Q.'s thirteenth-/fourteenth-century church at Soumont-Saint-Quentin (Calvados), Normandy (replacing one consecrated in 1190):
Page of views of the originally late twelfth-century belltower:
A church dedicated to Q. is first attested at Mainz from 815. Here's an illustrated, German-language account of his present church there (1288-1330; extensive damage from Allied bombing in 1942; restoration completed, 1996):
3) Foillan (d. 655?). The Irishman F. (in French: Feuillen, Feuillien) was the brother of Sts. Fursey (16. January) and Ultan (4. September). We know about him from Fursey's seventh-century Vitae and from a series of Vitae of his own (BHL 3070-3077) whose earliest witnesses are of the tenth and eleventh centuries. According to these sources he went with Fursey to East Anglia in the 630s, helped found a monastery there at a place since identified as today's Burgh Castle (Norfolk), and took over its rule when after a few years Fursey left to become first a hermit and then a monastic founder in Francia.
During an invasion of East Anglia by the pagan king Penda of Mercia the brother's East Anglian monastery was sacked and F. and Ultan, who was now with him, also went to Francia. After residing briefly at a monastery at today's Péronne (Somme), where the now deceased Fursey was buried, they were assisted by Sts. Gertrude and Itta of Nivelles in founding a new monastery under F.'s direction at today's Fosses-la-Ville (prov. de Namur) in Belgium. Returning one day to Nivelles (the two monasteries were in close contact), he and three companions were taken and killed by bandits. Guided both by an angel and by a column of fire marking the spot, Ultan found where their corpses lay and brought them to Nivelles. Well-attended exsequies were held there for F., whose body was then brought back to Fosses by the bishop of Poitiers and by the mayor of the palace. Thus far the Vitae.
In 1125 a Premonstratensian abbey was established at the reputed spot of F.'s murder, today's Le Roeulx in Belgian Hainaut; one or more relics of F. were used to consecrate the altar of the abbey's church. The modern église Saint-Nicolas at Le Roeulx keeps on its altar of Saint-Feuillien a reliquary with a lower jaw said to have been F.'s:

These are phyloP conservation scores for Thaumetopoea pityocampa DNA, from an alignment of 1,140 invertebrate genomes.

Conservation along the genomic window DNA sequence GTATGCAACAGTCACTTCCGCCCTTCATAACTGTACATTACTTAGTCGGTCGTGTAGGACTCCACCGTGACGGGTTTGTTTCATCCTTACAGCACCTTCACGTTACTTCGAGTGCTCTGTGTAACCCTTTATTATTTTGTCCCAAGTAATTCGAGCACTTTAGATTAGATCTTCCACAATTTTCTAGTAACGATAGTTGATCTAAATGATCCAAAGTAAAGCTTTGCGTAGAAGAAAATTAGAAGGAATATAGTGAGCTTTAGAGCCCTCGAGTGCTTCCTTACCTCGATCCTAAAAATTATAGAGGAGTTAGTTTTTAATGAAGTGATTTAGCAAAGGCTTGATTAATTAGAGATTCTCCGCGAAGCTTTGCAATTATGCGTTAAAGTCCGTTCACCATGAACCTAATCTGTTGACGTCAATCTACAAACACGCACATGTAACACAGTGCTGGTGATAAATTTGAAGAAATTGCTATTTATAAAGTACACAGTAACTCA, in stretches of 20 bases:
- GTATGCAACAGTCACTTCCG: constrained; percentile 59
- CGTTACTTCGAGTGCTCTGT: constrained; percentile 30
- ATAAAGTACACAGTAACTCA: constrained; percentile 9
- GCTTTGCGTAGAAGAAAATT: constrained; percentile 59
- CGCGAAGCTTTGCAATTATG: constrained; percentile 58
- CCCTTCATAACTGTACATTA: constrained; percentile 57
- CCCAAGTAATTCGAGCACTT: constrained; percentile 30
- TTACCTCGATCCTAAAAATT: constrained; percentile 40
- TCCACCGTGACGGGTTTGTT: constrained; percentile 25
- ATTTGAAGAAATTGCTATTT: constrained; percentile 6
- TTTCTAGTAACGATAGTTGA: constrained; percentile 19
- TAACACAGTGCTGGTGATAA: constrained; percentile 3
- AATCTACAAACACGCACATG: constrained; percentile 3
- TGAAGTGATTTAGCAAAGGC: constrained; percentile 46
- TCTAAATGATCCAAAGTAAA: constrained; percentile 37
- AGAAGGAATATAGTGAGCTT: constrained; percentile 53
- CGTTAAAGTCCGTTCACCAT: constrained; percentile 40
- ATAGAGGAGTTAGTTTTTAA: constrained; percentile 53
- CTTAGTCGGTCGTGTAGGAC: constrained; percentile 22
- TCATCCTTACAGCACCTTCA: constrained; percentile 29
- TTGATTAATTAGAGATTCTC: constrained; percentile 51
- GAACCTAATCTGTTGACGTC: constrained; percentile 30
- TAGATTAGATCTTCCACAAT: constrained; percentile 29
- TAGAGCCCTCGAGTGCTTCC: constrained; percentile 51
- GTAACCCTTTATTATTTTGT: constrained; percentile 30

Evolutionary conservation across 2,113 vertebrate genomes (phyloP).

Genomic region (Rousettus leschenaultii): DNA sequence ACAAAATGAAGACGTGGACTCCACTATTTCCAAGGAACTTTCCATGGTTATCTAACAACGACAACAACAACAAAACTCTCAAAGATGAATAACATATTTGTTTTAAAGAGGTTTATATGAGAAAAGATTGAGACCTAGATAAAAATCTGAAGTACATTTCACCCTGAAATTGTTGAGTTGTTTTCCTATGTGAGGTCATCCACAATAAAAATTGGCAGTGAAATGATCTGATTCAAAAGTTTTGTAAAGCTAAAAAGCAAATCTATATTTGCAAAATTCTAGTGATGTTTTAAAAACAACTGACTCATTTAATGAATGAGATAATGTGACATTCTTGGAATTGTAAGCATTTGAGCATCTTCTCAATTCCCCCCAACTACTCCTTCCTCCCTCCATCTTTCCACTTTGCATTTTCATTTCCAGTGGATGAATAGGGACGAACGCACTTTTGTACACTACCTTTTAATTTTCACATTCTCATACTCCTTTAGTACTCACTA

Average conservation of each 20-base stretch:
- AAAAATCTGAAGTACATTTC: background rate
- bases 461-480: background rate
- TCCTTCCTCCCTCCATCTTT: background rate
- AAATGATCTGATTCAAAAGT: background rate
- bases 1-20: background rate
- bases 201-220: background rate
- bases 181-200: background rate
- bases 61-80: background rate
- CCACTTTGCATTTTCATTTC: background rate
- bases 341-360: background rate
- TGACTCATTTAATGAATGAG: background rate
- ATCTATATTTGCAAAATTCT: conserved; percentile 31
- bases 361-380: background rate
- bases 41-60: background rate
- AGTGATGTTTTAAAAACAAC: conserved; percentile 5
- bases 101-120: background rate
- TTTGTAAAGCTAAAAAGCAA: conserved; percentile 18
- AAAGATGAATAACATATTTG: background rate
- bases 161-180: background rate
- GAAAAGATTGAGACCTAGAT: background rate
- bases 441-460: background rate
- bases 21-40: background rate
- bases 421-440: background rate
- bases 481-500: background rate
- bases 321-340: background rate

In 1408 F.'s relics were briefly at Mons before being returned to Fosses minus a tibia and part of a hip. Some of the relics at Fosses survived the revolution and are kept in a modern châsse and a modern head reliquary at the église collégiale Saint-Feuillien at Fosses-la-Ville. The latter has a late tenth-century tower and an eleventh-century crypt. Illustrated French-language pages on this church and a views of its chevet are here:
4) Wolfgang of Regensburg (d. 994). The probably not nobly born W. was sent to school at Reichenau at the age of seven, studied at the cathedral school of Würzburg, and served in the cathedral school of Trier (where was also dean of the cathedral's clerics). In 964 he became a monk at Einsiedeln, where he taught in the abbey school. In 968 W. was ordained priest by St. Ulrich, in 971 he was a missionary in Hungary, and in 972 he became bishop of Regensburg. As bishop he founded the Benedictine abbey for women of Mittelmünster, attempted to convert the women's canonries of Obermünster and Neumünster to Benedictine houses as well, and was tutor to the children of Henry the Quarrelsome (including the future emperor St. Henry II).
W. died at today's Pupping in Oberösterreich. His body was returned to Regensburg, where it was interred in the crypt of the abbey church of St. Emmeram; miracles were reported at his grave. We have an early account of W. (before 1030) in the Bavarian history of Arnold of St. Emmeram and a Vita by Othlo of St. Emmeram (BHL 8990) written a few years after W.'s Elevatio by Leo IX in 1052. W.'s cult spread rapidly after this canonization. A pilgrimage church, first recorded from 1183, at what is now St. Wolfgang on the Wolfgangsee in Austria's Land Salzburg honors a place to which W. was said to have retired as an hermit late in life. Here's a page of views of that much rebuilt church's great St. Wolfgang Altarpiece (center completed, 1479; wings completed, 1481) by Michael Pacher:
Some views of the church:
Some illustrated, German-language pages on the originally earlier sixteenth-century St.-Wolfgangs-Kirche in Schneeberg (Lkr. Erzgebirgskreis) in Sachsen:
(Quintinus of Vermand revised from an earlier post)